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Internet Poker Type Games

THE FIVE MOST COMMON INTERNET POKER GAMES

Whether played online or in a brick and mortar casino, the games of poker is the same. You'll find differences online, but they're attributable to the technology required to play poker in cyberspace, not to the games themselves. For example, since there's no live dealer to ensure that you play in turn, Internet games programming makes it impossible for you to do otherwise.

And you can forget about "making moves" like feigning a call or raise by reaching for your chips to intimidate those acting before you, or, alternatively, appearing ready to muck your hand to induce bold action when you already have a lock on the best hand. Since opponents can't see your physical movements, those ploys are moot online. Happily for newbie's, Internet poker precludes the slick feints of hand and theatrical maneuvers seen in movies.

But the games are the same as those played in real casinos. Online poker features two basic types of games: "flop" games, such as Texas hold'em and Omaha, and "board" games, such as seven-card stud. In flop games, five community cards dealt face up in the center of the table combine with private cards in each player's hand. In board games, each player receives his or her own cards and there are no community cards to be shared. Play-money games, cash games, and tournaments abound on the Internet, so you'll find no shortage of games, whatever your preference.

Recently, several of the most popular Internet card rooms have begun to spread "draw" games, like five-card draw. In draw games, a player typically receives cards before the first round of betting, and then has an option to discard some or all of those cards, replacing them by drawing the same number of new cards. Draw games are "old school," but appear to be making a comeback in the world of online poker.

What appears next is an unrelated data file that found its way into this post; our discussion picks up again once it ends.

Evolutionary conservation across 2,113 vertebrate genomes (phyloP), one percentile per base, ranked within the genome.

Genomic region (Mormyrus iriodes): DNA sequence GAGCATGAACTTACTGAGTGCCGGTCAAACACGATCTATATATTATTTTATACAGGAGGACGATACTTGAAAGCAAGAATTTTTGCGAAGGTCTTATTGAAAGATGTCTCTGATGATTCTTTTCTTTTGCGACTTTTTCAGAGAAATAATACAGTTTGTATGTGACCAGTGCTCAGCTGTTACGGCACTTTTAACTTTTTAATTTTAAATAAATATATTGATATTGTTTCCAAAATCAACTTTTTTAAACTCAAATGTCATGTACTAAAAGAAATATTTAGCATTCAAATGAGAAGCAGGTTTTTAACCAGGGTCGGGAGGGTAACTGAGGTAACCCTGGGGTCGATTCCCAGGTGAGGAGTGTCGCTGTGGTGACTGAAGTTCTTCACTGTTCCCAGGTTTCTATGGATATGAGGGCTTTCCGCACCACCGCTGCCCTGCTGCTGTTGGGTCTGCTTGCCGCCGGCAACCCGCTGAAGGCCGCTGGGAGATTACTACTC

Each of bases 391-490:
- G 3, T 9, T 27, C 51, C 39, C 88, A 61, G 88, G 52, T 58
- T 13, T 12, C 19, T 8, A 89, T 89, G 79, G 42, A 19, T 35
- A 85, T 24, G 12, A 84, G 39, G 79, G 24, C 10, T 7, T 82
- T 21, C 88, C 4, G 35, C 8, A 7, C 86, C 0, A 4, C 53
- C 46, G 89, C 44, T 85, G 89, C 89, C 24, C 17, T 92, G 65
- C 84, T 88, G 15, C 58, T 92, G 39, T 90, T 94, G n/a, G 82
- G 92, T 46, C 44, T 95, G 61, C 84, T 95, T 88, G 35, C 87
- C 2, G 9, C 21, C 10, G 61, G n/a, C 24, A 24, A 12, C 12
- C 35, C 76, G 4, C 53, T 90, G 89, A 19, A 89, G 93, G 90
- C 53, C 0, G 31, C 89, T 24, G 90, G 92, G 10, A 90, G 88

Although the most common variants of poker look similar to the uninitiated - and they actually do share much common ground - substantial differences exist between them. Significant strategic adjustments are required when shifting, for example, from hold'em to Omaha. In poker, one size doesn't fit all: If you're a greenhorn, we recommend that you pick one form of poker and learn it thoroughly before moving on to another.

Texas hold'em is a good place to start. It's the most popular poker games played today, and it's the one used to determine the champion at the annual World Series of Poker. Not surprisingly, it's also the most common poker games online.

It's probably the easiest games to learn, too. Unlike seven-card stud, there's no need to memorize cards that appeared in your opponents' hands, but have now been folded. The only exposed cards in hold'em are five community cards turned face up in the center of the table for each player to use in concert with the two private cards in his or her own hand.

Omaha, whether played as a split-pot games in which the best high hand and best qualifying low hand share the spoils, or as a high-only games with a single pot, runs neck and neck with stud for second place in online popularity. At some sites you'll see more Omaha game than stud games, while at others the reverse is true. Both Omaha/8 and Omaha high are similar to Texas hold'em, but we recommend you learn the Texas variety before moving on to Omaha. Its mechanics are simpler to learn, and you'll find more hold'em games at low limits than any other poker type - online or off.

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